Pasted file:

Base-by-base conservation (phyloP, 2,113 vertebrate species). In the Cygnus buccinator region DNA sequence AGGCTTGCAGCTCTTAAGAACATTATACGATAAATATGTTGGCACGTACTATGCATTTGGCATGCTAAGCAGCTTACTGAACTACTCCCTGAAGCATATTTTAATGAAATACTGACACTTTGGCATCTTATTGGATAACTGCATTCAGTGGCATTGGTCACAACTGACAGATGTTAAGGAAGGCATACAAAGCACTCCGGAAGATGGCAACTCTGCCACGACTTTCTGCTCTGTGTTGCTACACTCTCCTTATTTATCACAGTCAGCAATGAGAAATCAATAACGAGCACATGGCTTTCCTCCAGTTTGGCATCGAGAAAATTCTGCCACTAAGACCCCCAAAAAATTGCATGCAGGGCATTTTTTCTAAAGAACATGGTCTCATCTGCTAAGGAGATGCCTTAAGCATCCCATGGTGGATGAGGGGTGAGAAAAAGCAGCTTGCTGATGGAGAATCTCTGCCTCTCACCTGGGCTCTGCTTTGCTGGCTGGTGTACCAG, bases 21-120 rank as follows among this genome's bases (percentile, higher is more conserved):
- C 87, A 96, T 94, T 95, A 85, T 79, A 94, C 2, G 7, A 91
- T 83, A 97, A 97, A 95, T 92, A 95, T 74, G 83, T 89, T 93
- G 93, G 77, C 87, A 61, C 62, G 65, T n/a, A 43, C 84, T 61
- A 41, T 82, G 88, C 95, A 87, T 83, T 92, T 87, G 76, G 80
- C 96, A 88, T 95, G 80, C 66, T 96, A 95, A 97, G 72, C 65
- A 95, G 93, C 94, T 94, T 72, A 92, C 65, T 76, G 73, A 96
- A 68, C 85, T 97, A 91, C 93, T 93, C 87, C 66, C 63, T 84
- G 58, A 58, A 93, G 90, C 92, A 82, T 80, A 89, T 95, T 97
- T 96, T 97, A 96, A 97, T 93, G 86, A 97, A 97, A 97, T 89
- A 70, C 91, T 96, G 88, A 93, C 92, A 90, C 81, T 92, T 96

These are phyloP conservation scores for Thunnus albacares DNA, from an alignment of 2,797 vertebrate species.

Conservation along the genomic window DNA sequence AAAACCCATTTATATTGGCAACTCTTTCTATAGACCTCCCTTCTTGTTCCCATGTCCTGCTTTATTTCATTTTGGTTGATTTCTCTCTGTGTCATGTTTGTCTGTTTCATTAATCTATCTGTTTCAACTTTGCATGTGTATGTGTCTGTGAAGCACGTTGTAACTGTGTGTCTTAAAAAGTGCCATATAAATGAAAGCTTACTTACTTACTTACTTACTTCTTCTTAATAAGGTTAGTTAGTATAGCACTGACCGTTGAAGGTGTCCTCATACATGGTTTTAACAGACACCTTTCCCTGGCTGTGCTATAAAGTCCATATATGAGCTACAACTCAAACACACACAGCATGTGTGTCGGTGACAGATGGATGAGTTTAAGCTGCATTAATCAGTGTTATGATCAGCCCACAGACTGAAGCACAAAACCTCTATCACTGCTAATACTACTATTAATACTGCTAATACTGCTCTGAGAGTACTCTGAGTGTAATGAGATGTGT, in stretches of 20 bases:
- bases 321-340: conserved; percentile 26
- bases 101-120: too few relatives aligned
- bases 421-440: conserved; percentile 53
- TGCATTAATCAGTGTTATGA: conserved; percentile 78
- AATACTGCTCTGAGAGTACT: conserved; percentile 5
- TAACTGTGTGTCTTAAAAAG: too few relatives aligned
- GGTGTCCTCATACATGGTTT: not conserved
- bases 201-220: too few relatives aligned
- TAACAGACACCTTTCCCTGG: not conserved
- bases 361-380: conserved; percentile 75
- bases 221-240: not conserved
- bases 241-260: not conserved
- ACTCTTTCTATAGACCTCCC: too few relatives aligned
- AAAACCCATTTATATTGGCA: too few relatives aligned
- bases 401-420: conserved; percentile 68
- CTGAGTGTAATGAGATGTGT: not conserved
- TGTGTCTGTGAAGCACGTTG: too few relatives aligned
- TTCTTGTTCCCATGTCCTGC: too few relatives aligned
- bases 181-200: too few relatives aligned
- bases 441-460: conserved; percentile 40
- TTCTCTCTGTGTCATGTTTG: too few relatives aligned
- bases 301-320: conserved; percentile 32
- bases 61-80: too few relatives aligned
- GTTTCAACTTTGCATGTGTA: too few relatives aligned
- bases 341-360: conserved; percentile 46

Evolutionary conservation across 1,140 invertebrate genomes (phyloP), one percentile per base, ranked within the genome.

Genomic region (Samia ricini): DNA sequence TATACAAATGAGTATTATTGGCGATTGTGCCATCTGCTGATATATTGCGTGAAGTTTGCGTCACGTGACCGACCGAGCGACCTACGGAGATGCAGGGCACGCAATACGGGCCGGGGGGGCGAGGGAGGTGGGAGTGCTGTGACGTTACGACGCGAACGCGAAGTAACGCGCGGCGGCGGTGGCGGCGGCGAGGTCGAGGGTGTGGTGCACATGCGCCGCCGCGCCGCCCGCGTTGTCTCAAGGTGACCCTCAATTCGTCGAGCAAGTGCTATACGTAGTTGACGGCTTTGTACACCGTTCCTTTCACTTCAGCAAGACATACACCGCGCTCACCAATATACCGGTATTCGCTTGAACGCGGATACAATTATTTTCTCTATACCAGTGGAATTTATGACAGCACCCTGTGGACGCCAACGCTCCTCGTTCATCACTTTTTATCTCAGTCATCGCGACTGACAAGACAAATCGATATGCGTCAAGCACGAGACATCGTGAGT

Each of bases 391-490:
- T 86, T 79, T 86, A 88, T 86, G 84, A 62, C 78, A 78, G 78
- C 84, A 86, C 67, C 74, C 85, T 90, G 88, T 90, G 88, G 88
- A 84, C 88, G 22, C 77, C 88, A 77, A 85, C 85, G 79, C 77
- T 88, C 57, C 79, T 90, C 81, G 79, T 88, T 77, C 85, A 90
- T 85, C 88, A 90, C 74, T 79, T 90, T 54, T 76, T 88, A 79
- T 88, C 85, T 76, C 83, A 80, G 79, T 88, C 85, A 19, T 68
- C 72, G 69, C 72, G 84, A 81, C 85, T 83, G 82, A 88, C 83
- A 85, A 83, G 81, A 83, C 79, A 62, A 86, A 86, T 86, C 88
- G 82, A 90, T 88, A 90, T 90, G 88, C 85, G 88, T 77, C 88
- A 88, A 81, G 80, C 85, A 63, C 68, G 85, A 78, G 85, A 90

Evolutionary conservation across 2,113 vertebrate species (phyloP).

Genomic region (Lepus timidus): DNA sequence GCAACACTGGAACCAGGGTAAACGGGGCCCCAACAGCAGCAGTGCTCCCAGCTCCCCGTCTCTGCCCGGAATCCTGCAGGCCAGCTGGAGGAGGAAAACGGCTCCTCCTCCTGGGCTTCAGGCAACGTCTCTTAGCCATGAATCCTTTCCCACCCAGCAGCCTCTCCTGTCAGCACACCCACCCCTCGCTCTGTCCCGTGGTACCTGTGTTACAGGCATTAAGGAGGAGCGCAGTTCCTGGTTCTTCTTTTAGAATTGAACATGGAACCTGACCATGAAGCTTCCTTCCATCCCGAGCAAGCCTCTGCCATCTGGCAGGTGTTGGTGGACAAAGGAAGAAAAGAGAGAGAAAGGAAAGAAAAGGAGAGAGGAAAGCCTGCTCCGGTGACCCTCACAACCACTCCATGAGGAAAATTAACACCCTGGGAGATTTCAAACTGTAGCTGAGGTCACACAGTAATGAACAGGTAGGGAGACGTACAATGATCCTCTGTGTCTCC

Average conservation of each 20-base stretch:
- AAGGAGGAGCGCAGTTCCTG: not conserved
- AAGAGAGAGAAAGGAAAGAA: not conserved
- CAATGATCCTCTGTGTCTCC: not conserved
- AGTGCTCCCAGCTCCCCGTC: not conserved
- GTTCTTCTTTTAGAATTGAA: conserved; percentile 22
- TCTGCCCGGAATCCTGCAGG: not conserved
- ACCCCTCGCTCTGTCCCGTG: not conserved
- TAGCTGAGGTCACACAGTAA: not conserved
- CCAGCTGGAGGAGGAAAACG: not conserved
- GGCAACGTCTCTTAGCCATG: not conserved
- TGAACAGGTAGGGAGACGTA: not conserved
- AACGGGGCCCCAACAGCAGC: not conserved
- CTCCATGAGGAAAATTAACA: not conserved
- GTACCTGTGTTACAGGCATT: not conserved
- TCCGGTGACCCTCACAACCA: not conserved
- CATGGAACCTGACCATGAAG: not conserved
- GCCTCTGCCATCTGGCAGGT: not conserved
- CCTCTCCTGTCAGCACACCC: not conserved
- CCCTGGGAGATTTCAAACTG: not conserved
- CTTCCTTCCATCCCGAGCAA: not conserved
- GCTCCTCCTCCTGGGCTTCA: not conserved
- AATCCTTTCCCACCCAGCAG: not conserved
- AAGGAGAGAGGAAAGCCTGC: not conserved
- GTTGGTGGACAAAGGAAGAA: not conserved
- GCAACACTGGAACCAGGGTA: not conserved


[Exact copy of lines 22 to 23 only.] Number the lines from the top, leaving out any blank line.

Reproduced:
- TAACAGACACCTTTCCCTGG: not conserved
- bases 361-380: conserved; percentile 75